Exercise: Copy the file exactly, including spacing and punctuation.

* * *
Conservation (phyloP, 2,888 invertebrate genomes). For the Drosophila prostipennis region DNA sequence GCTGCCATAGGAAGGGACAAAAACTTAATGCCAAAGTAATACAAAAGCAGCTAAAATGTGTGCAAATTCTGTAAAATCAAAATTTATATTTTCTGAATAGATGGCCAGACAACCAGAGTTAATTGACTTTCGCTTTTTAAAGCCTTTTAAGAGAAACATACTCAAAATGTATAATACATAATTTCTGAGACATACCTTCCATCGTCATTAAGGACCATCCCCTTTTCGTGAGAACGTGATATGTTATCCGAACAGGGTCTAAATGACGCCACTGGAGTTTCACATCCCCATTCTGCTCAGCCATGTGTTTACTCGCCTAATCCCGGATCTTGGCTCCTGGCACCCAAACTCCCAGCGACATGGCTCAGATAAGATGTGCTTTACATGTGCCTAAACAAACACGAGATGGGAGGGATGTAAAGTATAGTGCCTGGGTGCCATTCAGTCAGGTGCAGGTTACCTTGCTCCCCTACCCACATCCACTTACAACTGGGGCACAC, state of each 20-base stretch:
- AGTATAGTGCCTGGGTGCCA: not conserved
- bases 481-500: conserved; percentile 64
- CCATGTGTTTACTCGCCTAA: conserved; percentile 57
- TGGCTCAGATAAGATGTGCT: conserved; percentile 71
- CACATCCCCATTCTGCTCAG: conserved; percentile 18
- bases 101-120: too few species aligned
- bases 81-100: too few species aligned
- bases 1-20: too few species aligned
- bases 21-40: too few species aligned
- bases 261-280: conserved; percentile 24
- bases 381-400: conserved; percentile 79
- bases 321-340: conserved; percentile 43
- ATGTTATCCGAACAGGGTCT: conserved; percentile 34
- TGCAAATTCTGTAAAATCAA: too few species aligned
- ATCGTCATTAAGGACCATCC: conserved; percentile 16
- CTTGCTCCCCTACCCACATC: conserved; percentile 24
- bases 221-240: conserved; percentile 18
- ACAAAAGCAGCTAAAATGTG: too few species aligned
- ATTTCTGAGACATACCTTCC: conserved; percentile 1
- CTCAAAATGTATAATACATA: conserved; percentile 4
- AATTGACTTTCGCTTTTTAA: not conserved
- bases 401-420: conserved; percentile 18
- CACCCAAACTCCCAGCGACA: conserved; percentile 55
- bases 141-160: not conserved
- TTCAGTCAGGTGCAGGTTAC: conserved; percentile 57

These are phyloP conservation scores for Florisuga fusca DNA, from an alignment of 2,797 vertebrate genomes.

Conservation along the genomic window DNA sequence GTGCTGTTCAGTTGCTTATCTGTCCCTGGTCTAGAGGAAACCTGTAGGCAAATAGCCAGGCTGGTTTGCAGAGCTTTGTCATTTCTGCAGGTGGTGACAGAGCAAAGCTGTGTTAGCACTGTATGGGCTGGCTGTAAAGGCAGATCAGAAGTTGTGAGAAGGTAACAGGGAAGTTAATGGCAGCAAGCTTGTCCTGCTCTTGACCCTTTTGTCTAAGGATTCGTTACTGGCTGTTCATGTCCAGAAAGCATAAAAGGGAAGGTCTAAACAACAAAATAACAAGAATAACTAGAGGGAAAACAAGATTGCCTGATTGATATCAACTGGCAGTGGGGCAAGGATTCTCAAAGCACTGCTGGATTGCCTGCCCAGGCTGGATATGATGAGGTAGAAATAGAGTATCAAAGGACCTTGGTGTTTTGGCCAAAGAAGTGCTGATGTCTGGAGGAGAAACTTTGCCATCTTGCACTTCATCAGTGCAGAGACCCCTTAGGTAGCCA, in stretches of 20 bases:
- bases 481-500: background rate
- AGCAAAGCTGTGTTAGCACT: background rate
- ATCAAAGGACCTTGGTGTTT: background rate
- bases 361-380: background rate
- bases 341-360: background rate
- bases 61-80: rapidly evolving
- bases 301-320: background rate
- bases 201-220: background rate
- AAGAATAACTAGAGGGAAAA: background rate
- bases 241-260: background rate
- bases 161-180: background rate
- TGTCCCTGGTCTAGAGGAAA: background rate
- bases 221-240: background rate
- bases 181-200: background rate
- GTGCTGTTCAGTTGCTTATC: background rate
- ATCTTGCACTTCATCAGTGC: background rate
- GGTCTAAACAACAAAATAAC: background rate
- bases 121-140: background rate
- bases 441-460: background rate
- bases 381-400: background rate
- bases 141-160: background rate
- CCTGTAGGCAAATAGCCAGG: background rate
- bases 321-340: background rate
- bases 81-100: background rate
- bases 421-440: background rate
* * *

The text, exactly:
Conservation (phyloP, 2,888 invertebrate genomes). For the Drosophila prostipennis region DNA sequence GCTGCCATAGGAAGGGACAAAAACTTAATGCCAAAGTAATACAAAAGCAGCTAAAATGTGTGCAAATTCTGTAAAATCAAAATTTATATTTTCTGAATAGATGGCCAGACAACCAGAGTTAATTGACTTTCGCTTTTTAAAGCCTTTTAAGAGAAACATACTCAAAATGTATAATACATAATTTCTGAGACATACCTTCCATCGTCATTAAGGACCATCCCCTTTTCGTGAGAACGTGATATGTTATCCGAACAGGGTCTAAATGACGCCACTGGAGTTTCACATCCCCATTCTGCTCAGCCATGTGTTTACTCGCCTAATCCCGGATCTTGGCTCCTGGCACCCAAACTCCCAGCGACATGGCTCAGATAAGATGTGCTTTACATGTGCCTAAACAAACACGAGATGGGAGGGATGTAAAGTATAGTGCCTGGGTGCCATTCAGTCAGGTGCAGGTTACCTTGCTCCCCTACCCACATCCACTTACAACTGGGGCACAC, state of each 20-base stretch:
- AGTATAGTGCCTGGGTGCCA: not conserved
- bases 481-500: conserved; percentile 64
- CCATGTGTTTACTCGCCTAA: conserved; percentile 57
- TGGCTCAGATAAGATGTGCT: conserved; percentile 71
- CACATCCCCATTCTGCTCAG: conserved; percentile 18
- bases 101-120: too few species aligned
- bases 81-100: too few species aligned
- bases 1-20: too few species aligned
- bases 21-40: too few species aligned
- bases 261-280: conserved; percentile 24
- bases 381-400: conserved; percentile 79
- bases 321-340: conserved; percentile 43
- ATGTTATCCGAACAGGGTCT: conserved; percentile 34
- TGCAAATTCTGTAAAATCAA: too few species aligned
- ATCGTCATTAAGGACCATCC: conserved; percentile 16
- CTTGCTCCCCTACCCACATC: conserved; percentile 24
- bases 221-240: conserved; percentile 18
- ACAAAAGCAGCTAAAATGTG: too few species aligned
- ATTTCTGAGACATACCTTCC: conserved; percentile 1
- CTCAAAATGTATAATACATA: conserved; percentile 4
- AATTGACTTTCGCTTTTTAA: not conserved
- bases 401-420: conserved; percentile 18
- CACCCAAACTCCCAGCGACA: conserved; percentile 55
- bases 141-160: not conserved
- TTCAGTCAGGTGCAGGTTAC: conserved; percentile 57

These are phyloP conservation scores for Florisuga fusca DNA, from an alignment of 2,797 vertebrate genomes.

Conservation along the genomic window DNA sequence GTGCTGTTCAGTTGCTTATCTGTCCCTGGTCTAGAGGAAACCTGTAGGCAAATAGCCAGGCTGGTTTGCAGAGCTTTGTCATTTCTGCAGGTGGTGACAGAGCAAAGCTGTGTTAGCACTGTATGGGCTGGCTGTAAAGGCAGATCAGAAGTTGTGAGAAGGTAACAGGGAAGTTAATGGCAGCAAGCTTGTCCTGCTCTTGACCCTTTTGTCTAAGGATTCGTTACTGGCTGTTCATGTCCAGAAAGCATAAAAGGGAAGGTCTAAACAACAAAATAACAAGAATAACTAGAGGGAAAACAAGATTGCCTGATTGATATCAACTGGCAGTGGGGCAAGGATTCTCAAAGCACTGCTGGATTGCCTGCCCAGGCTGGATATGATGAGGTAGAAATAGAGTATCAAAGGACCTTGGTGTTTTGGCCAAAGAAGTGCTGATGTCTGGAGGAGAAACTTTGCCATCTTGCACTTCATCAGTGCAGAGACCCCTTAGGTAGCCA, in stretches of 20 bases:
- bases 481-500: background rate
- AGCAAAGCTGTGTTAGCACT: background rate
- ATCAAAGGACCTTGGTGTTT: background rate
- bases 361-380: background rate
- bases 341-360: background rate
- bases 61-80: rapidly evolving
- bases 301-320: background rate
- bases 201-220: background rate
- AAGAATAACTAGAGGGAAAA: background rate
- bases 241-260: background rate
- bases 161-180: background rate
- TGTCCCTGGTCTAGAGGAAA: background rate
- bases 221-240: background rate
- bases 181-200: background rate
- GTGCTGTTCAGTTGCTTATC: background rate
- ATCTTGCACTTCATCAGTGC: background rate
- GGTCTAAACAACAAAATAAC: background rate
- bases 121-140: background rate
- bases 441-460: background rate
- bases 381-400: background rate
- bases 141-160: background rate
- CCTGTAGGCAAATAGCCAGG: background rate
- bases 321-340: background rate
- bases 81-100: background rate
- bases 421-440: background rate